KS: Upper KS2
Year Group: Year 6
Literary Theme: Crossing Borders
Author(s): W H Auden
This is a two-session spelling seed for the book Night Mail by W H Auden. Below is the coverage from Appendix 1 of the National Curriculum 2014.
Spelling Seeds have been designed to complement the Literary Curriculum by providing weekly, contextualised sequences of sessions for the teaching of spelling that include open-ended investigations and opportunities to practise and apply within meaningful and purposeful contexts, linked (where relevant) to other areas of the curriculum and a suggestion of how to extend the investigation into home learning.
Spelling Seeds work alongside the texts within the Literary Curriculum and, as such, will also reflect the suggested number of weeks spent on a text, as well.
communicate, frequently, secretary, rhyme, rhythm, vehicle
Words containing the letter-string ough
A Planning Sequence is available for Night Mail.
Summaries, analysis and performances
Poem with similar structure
10 session, 2 weeks
This is a two-week planning sequence using the poem ‘Night Mail’, which was written in 1936 to accompany the documentary film of the same year and the same title. The film depicted a London, Midland and Scottish Railway (LMS) mail train travelling from London to Scotland. It was produced by GPO Film Unit, directed by Harry Watt and Basil Wright, and narrated by John Grierson and Stuart Legg. Auden’s poem was read toward the end of the film, set to music by Benjamin Britten. Lines were chopped and changed to fit the film. The intention of the film was to show the public how the mail was distributed by train. The rhythm of the film matches the train’s movement. Auden apparently used a stopwatch as he set the lines to the film. The form of the poem is made up of eight rhymed, four-beat couplets.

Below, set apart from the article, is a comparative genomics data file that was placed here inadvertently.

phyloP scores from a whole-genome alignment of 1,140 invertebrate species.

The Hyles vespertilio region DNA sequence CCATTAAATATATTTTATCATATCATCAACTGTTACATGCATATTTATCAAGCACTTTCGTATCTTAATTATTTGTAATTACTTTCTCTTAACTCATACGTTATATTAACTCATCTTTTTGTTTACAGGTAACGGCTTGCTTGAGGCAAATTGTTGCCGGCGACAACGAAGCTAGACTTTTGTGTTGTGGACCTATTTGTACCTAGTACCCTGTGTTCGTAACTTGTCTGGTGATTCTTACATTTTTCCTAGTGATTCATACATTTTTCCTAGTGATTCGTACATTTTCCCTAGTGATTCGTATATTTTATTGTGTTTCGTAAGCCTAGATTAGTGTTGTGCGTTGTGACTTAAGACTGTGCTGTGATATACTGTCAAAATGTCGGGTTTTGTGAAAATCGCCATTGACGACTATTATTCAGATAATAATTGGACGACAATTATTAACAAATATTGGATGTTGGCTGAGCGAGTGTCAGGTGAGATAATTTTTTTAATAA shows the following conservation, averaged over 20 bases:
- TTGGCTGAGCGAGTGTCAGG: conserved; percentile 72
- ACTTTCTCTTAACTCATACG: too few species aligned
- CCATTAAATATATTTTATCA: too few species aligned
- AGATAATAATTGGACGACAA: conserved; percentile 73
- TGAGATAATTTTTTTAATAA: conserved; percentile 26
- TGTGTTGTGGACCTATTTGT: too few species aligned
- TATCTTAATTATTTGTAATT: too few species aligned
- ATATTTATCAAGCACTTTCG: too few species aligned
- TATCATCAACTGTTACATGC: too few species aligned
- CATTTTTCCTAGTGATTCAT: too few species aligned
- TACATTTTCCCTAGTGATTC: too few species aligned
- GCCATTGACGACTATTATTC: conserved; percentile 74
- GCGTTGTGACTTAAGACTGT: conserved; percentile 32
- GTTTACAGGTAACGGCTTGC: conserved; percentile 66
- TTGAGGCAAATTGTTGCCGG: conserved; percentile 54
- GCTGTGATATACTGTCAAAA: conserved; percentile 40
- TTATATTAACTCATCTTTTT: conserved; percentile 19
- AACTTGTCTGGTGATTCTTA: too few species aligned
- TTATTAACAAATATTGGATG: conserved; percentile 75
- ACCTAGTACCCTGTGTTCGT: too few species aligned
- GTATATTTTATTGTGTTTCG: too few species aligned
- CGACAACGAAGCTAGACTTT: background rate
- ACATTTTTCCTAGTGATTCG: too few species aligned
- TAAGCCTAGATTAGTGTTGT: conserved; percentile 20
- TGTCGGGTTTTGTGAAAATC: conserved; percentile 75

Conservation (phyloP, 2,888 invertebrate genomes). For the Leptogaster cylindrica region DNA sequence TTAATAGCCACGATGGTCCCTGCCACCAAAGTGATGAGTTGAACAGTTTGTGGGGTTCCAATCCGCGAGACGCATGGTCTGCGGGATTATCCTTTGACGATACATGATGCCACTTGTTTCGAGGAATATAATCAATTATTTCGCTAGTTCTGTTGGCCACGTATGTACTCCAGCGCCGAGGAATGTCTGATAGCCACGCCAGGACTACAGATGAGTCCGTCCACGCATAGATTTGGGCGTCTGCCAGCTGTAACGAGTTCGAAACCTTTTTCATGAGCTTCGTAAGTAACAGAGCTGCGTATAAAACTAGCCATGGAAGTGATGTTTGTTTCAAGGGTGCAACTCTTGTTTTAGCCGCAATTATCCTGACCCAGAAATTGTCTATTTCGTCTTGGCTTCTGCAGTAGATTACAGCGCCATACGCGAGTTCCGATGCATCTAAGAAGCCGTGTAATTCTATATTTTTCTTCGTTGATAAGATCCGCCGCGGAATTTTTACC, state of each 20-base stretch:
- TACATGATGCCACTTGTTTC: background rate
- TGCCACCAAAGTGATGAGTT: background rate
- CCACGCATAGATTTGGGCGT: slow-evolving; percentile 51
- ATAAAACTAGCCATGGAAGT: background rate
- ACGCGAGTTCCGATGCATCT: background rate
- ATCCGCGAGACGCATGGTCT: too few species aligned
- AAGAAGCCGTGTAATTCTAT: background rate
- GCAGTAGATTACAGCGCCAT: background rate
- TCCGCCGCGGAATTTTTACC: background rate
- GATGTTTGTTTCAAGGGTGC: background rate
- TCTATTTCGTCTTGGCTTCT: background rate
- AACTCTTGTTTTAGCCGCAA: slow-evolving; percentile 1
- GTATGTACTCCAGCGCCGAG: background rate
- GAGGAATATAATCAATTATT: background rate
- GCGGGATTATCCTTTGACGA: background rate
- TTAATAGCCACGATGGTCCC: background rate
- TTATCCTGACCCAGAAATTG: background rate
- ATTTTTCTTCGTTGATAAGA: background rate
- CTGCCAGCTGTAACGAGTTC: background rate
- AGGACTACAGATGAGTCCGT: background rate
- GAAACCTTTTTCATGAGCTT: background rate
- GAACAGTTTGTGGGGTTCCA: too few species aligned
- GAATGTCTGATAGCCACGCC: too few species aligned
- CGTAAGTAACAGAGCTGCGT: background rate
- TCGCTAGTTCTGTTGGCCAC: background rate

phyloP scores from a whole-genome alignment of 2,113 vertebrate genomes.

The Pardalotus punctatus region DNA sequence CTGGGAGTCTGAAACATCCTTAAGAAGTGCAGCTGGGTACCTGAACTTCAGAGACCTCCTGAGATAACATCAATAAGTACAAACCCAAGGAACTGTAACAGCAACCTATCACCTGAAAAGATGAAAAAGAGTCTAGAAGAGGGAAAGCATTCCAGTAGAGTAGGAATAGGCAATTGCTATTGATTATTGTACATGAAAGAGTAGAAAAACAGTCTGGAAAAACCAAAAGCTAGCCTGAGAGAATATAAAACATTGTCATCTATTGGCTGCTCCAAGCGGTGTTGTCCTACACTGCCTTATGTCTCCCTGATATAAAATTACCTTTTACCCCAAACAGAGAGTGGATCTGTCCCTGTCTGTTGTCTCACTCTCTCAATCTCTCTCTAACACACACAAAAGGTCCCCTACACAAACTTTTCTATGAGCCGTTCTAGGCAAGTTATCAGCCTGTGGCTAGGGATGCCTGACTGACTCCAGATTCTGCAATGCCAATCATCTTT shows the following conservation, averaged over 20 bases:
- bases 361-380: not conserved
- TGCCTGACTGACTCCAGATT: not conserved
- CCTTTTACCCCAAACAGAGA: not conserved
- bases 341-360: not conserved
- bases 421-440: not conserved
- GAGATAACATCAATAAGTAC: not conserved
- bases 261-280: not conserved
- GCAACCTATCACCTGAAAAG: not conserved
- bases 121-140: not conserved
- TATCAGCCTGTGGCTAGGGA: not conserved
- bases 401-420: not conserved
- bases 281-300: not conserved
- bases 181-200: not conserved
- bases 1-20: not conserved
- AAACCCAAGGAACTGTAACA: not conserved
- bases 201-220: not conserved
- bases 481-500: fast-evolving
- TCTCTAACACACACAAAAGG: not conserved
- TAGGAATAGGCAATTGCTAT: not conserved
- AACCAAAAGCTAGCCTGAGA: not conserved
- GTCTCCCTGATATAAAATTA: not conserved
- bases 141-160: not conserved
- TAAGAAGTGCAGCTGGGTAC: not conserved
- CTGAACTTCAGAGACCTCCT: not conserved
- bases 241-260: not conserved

Auden's poem for the sequence, entitled "Night Mail", was written at the film unit's main office in Soho Square. Watt described his work area as "A bare table at the end of a dark, smelly, noisy corridor", a contrast to the more peaceful surroundings that he was used to working in. He paced it to match the rhythm of the train's wheels "with a stopwatch in order to fit it exactly to the shot". Grierson biographer Forsyth Hardy wrote that Auden wrote the verse on a trial and error basis, and was cut to fit the visuals by editor Richard McNaughton in collaboration with Cavalcanti and Wright. Many lines from the original version were discarded and became "crumpled fragments in the wastepaper basket",including one that described the by the English-Scottish border as "uplands heaped like slaughtered horses" that Wright considered too strong for the landscape that was shot for it.
Film, trains, poetry, poems, verseView Night Mail Planning Sequence